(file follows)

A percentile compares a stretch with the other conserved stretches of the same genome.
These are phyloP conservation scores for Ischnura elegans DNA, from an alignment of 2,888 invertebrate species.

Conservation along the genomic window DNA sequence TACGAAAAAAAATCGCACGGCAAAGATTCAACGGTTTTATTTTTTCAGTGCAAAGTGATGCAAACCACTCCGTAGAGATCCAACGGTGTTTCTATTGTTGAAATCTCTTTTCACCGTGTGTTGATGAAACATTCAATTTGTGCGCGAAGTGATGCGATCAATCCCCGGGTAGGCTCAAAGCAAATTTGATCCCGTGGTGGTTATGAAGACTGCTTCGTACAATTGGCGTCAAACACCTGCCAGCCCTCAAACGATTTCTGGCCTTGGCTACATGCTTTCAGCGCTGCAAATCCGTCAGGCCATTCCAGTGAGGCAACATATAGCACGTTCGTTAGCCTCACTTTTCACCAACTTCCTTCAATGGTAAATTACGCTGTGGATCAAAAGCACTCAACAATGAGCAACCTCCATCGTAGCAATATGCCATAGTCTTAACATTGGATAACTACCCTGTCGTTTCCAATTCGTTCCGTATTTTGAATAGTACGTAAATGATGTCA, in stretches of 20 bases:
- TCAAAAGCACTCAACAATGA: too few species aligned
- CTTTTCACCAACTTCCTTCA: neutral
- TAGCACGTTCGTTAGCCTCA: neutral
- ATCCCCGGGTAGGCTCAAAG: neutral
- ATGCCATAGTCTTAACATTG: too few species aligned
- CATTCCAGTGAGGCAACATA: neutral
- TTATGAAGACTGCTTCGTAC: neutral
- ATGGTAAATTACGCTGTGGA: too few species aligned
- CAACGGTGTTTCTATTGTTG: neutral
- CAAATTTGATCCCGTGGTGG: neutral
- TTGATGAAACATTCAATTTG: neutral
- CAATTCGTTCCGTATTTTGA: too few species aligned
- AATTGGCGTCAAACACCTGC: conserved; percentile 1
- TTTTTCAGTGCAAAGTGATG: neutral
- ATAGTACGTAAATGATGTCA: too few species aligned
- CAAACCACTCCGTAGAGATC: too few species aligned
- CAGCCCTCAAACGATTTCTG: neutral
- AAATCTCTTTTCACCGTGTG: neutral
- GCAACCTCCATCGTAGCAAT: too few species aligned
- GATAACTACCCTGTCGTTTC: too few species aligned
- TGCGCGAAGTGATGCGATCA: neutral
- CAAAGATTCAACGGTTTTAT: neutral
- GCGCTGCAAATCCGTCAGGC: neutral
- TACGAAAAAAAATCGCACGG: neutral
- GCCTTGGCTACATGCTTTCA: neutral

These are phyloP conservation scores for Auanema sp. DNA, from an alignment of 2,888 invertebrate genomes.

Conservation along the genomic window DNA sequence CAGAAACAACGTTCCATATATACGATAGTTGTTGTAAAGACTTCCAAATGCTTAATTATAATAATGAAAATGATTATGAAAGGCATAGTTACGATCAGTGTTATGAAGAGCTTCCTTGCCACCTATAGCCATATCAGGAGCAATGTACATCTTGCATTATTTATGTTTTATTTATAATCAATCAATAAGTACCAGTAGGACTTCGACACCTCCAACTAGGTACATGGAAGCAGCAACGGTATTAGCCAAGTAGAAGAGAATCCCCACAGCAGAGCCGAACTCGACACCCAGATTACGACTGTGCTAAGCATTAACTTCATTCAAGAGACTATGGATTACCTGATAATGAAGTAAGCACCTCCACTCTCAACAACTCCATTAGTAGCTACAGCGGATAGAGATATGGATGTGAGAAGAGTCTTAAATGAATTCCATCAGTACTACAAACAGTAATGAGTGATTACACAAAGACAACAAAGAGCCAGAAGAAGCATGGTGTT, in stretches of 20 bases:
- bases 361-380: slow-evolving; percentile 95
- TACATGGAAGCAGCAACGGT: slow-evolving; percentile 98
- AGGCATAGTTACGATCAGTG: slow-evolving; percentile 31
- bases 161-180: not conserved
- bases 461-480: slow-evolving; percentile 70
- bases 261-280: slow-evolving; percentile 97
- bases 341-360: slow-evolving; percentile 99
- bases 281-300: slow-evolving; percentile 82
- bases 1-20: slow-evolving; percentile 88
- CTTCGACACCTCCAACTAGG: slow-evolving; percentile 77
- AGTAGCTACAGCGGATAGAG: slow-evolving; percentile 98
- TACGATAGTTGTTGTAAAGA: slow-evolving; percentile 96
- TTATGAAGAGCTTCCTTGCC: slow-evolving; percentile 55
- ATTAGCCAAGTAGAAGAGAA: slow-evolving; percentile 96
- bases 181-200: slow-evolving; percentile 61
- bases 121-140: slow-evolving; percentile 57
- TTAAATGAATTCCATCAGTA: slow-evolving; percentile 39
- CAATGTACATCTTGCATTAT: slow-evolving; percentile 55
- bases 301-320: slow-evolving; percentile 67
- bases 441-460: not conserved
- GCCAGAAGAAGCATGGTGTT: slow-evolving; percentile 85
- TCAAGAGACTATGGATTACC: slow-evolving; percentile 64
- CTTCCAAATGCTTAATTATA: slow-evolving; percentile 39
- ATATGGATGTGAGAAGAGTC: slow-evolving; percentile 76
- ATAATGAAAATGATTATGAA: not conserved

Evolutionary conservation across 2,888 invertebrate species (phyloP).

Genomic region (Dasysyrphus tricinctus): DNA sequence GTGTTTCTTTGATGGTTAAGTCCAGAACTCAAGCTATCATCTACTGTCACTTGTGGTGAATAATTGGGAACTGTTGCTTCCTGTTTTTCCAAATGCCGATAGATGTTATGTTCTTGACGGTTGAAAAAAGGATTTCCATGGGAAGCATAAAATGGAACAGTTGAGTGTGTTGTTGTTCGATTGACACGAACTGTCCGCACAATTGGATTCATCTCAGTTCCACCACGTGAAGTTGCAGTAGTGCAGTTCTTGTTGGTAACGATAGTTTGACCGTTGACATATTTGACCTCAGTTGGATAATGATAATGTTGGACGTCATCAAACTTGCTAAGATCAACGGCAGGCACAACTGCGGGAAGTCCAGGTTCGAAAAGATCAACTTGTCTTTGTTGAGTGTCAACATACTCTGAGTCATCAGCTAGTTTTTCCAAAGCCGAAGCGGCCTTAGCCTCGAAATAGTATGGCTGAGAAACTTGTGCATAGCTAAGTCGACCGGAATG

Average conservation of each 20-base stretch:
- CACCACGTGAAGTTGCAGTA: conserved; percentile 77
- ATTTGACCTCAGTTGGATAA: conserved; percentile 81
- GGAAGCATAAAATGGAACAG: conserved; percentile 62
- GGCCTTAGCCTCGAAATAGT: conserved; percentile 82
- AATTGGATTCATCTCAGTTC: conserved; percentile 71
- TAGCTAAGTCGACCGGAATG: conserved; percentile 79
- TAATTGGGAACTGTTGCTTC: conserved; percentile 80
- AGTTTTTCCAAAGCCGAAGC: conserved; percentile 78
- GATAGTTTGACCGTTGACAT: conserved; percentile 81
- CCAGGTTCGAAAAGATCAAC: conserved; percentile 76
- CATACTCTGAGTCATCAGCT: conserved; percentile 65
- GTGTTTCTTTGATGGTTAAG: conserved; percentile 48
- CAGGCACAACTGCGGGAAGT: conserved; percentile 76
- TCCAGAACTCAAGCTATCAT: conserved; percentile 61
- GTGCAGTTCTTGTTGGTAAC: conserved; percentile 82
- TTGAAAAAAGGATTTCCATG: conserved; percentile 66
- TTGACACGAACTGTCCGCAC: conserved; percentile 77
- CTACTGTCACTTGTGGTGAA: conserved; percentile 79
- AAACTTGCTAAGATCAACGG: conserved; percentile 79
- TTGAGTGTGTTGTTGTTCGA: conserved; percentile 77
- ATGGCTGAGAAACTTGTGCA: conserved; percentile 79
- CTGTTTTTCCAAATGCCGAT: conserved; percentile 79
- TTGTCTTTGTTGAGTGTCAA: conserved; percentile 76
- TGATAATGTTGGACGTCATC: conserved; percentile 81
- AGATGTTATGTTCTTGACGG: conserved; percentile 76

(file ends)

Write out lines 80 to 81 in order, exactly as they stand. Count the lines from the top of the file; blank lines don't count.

- CTGTTTTTCCAAATGCCGAT: conserved; percentile 79
- TTGTCTTTGTTGAGTGTCAA: conserved; percentile 76